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Exploring the unknown: The effect of resistance to change and attachment on mobile adoption among secondary pre‐service teachers

Sánchez‐Prieto, J.C., Huang, F., Olmos‐Migueláñez, S., García‐Peñalvo, F.J. and Teo, T.ORCID: 0000-0002-7552-8497 (2019) Exploring the unknown: The effect of resistance to change and attachment on mobile adoption among secondary pre‐service teachers. British Journal of Educational Technology, 50 (5). pp. 2433-2449.

Link to Published Version: https://doi.org/10.1111/bjet.12822
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Abstract

This research work intends to make an innovative contribution to the existing literature by studying the predictive effect of two relatively unexplored constructs on the adoption of an emerging technology, such as mobile devices, among a seldom‐studied population in the European context (secondary education preservice teachers). To achieve this goal, a technology acceptance model (TAM)‐based model was designed including the constructs: behavioural intention, perceived usefulness, perceived ease of use, attitude towards use, subjective norm, attachment and resistance to change and it was tested using a sample of 222 Spanish secondary education preservice teachers. The results of the factor analysis evidence the significant effect of resistance to change on the four TAM variables, especially on perceived usefulness and attitude, while the attachment only has a small effect on perceived ease of use. Additionally, the analysis confirms attitude towards the use as the main predictor of the behavioural intention, as well as the influence of the subjective norm on both perceived usefulness and behavioural intention. These findings have important ramifications for the design of teacher training programmes, which are addressed in the discussion, and they also suggest the need to continue studying the effect of new factors on the technology adoption process.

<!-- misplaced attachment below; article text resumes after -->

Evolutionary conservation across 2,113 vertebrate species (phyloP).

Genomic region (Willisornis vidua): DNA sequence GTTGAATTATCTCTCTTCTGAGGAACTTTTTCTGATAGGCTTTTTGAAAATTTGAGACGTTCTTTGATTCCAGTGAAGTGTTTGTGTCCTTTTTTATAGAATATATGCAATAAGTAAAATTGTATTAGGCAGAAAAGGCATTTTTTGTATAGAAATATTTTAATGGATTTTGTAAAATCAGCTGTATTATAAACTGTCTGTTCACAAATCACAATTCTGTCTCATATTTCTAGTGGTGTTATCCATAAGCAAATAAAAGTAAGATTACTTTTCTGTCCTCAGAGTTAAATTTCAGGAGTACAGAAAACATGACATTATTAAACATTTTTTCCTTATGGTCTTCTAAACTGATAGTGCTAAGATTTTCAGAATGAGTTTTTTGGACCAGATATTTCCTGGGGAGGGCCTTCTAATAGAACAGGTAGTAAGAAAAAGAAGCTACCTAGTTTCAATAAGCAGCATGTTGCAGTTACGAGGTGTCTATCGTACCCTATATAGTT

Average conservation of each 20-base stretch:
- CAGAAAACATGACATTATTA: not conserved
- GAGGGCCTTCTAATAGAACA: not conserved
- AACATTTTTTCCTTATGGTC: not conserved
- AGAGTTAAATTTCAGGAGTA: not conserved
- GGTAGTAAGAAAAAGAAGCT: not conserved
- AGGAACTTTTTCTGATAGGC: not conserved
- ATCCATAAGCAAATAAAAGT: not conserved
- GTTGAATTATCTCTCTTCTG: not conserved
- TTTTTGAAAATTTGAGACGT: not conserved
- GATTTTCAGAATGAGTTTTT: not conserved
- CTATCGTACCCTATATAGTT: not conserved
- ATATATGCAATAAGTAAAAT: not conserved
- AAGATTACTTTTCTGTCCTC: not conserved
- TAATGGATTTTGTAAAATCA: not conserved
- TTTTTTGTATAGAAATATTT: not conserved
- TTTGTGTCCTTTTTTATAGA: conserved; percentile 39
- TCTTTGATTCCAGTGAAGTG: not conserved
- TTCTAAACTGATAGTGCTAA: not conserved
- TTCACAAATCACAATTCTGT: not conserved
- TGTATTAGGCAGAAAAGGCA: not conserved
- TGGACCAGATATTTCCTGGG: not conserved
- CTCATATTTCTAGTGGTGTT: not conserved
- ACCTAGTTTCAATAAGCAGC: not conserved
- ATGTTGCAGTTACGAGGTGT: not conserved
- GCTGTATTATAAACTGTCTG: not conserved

Item Type: Journal Article
Murdoch Affiliation: Education
Publisher: Wiley
Copyright: © 2019 British Educational Research Association
URI: http://researchrepository.murdoch.edu.au/id/eprint/46355
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